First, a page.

Does your dog sometimes have a ‘guilty’ look? Does your dog peer up at you with his eyes wide? What do you think he is trying to tell you?
Dogs can’t speak – of course, they can bark, whine, growl, yip, and make a lot of other noises but they usually don’t sit and have a chat in the language of our choice. Their language largely comes from their posture and their actions.
Dog body language is something that we humans get wrong. I have written before about misinterpretation of a wagging tail. Even so, I am still regularly asked why a dog is barking and scared but their tail is wagging. It is not a sign of happiness in all circumstances. Learn this – it may save you or your family from a bite one day.
Dogs watch us all the time. ALL the time. I am sure you know the times when your dog is fast asleep, flat as a pancake on the sofa, maybe even snoring happily. And yet, you move a little and the dog is up, alert, awake. This may be a raised eyelid or a full bounce to their feet. It is quite unusual for a dog not to pay attention to this, unless they are very young or very old.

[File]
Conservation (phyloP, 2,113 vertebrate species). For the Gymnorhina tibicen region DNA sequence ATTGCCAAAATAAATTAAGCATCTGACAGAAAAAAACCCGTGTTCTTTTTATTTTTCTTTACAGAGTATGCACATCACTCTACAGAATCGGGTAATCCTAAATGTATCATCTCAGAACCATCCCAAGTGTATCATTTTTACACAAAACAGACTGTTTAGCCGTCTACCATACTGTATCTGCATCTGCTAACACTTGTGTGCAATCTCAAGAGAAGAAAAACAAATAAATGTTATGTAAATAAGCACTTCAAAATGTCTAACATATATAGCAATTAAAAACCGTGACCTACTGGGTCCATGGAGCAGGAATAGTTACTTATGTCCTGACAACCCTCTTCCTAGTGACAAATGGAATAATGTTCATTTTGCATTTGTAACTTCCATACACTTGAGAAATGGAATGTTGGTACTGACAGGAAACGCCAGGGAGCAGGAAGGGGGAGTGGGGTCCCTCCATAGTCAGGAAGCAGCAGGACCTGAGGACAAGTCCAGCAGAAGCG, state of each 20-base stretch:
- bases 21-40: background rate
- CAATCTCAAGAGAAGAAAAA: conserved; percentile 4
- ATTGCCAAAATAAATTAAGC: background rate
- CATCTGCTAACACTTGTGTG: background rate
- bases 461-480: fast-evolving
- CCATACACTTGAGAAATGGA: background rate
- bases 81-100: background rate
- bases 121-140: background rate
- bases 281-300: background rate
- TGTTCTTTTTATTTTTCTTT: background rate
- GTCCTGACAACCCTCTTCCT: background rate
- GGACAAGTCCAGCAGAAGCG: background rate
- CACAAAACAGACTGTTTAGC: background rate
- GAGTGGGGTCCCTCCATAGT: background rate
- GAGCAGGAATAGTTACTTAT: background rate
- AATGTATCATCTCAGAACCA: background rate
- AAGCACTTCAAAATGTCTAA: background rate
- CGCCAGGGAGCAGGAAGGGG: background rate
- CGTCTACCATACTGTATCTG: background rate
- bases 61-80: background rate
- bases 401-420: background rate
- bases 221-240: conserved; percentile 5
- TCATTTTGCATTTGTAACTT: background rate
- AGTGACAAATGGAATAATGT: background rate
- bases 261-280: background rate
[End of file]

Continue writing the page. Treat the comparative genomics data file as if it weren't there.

Your dog is aware of your every move. He keeps an eye on everything in the home, and outside (hence alerting you to strangers outside, or dogs on the TV). Pay more attention to this, and their eyes.
The ‘guilty look’, where your dog has wide eyes, lowered head, and usually the whites of your dog’s eyes showing around the edge as he looks up towards you. ‘Guilt’, however, is not what the dog is displaying. Any dog would not find it easy to understand such an emotion! He is more likely to be worrying about what your reaction might be.
If you regularly tell your dog off when you enter the room, for something the dog has done earlier, he will not understand what he has done as being wrong. He WILL, however, know that your appearance at that time usually coincides with you being angry. The dog has no idea what has made you angry He just knows you are going to behave in an aggressive-sounding manner. It’s a bit unfair of you, really!
These big eyes can be seen when a dog is worried. Never ignore your dog peering at you. Your dog is trying to be polite at this point. Check what is happening. Is anything worrying your dog? In my behaviour work, with dogs that have bitten, often one of the early signs is this very same eye-rolling action.
Perfectly nice, normal family dogs are trying to communicate with us and we are ignoring their appeals to leave them alone. It is so much more than the ‘talking tail’.
So next time you see puppy dog eyes, ask yourself if your dog is trying to get out of trouble by being polite. If you ignore him, he could be anything but.
– Karen Wild